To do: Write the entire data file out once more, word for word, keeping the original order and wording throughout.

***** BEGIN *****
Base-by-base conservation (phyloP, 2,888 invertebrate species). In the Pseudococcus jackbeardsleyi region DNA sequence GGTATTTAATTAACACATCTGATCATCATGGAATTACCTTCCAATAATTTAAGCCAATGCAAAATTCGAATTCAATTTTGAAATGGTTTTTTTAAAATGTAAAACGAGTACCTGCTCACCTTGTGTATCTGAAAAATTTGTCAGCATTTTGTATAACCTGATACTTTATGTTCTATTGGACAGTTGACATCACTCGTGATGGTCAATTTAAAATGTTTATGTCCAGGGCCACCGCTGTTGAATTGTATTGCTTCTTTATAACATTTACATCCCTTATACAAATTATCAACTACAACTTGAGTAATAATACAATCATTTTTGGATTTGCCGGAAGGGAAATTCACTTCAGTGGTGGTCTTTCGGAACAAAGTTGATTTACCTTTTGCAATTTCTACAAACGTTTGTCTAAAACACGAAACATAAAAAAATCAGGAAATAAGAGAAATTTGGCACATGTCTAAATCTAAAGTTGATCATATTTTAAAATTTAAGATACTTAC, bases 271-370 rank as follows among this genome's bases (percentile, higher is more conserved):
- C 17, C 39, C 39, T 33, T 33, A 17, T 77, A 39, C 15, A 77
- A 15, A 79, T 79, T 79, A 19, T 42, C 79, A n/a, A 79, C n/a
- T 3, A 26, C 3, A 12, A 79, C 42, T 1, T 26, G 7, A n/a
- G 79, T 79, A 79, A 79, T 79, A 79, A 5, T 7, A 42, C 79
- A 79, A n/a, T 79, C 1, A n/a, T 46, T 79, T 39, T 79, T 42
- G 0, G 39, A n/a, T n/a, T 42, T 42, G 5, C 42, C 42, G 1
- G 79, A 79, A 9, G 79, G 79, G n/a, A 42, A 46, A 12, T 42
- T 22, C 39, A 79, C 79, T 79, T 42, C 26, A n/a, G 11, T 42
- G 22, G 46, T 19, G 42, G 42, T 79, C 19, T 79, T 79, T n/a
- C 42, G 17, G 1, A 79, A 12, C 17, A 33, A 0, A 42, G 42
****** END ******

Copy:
Base-by-base conservation (phyloP, 2,888 invertebrate species). In the Pseudococcus jackbeardsleyi region DNA sequence GGTATTTAATTAACACATCTGATCATCATGGAATTACCTTCCAATAATTTAAGCCAATGCAAAATTCGAATTCAATTTTGAAATGGTTTTTTTAAAATGTAAAACGAGTACCTGCTCACCTTGTGTATCTGAAAAATTTGTCAGCATTTTGTATAACCTGATACTTTATGTTCTATTGGACAGTTGACATCACTCGTGATGGTCAATTTAAAATGTTTATGTCCAGGGCCACCGCTGTTGAATTGTATTGCTTCTTTATAACATTTACATCCCTTATACAAATTATCAACTACAACTTGAGTAATAATACAATCATTTTTGGATTTGCCGGAAGGGAAATTCACTTCAGTGGTGGTCTTTCGGAACAAAGTTGATTTACCTTTTGCAATTTCTACAAACGTTTGTCTAAAACACGAAACATAAAAAAATCAGGAAATAAGAGAAATTTGGCACATGTCTAAATCTAAAGTTGATCATATTTTAAAATTTAAGATACTTAC, bases 271-370 rank as follows among this genome's bases (percentile, higher is more conserved):
- C 17, C 39, C 39, T 33, T 33, A 17, T 77, A 39, C 15, A 77
- A 15, A 79, T 79, T 79, A 19, T 42, C 79, A n/a, A 79, C n/a
- T 3, A 26, C 3, A 12, A 79, C 42, T 1, T 26, G 7, A n/a
- G 79, T 79, A 79, A 79, T 79, A 79, A 5, T 7, A 42, C 79
- A 79, A n/a, T 79, C 1, A n/a, T 46, T 79, T 39, T 79, T 42
- G 0, G 39, A n/a, T n/a, T 42, T 42, G 5, C 42, C 42, G 1
- G 79, A 79, A 9, G 79, G 79, G n/a, A 42, A 46, A 12, T 42
- T 22, C 39, A 79, C 79, T 79, T 42, C 26, A n/a, G 11, T 42
- G 22, G 46, T 19, G 42, G 42, T 79, C 19, T 79, T 79, T n/a
- C 42, G 17, G 1, A 79, A 12, C 17, A 33, A 0, A 42, G 42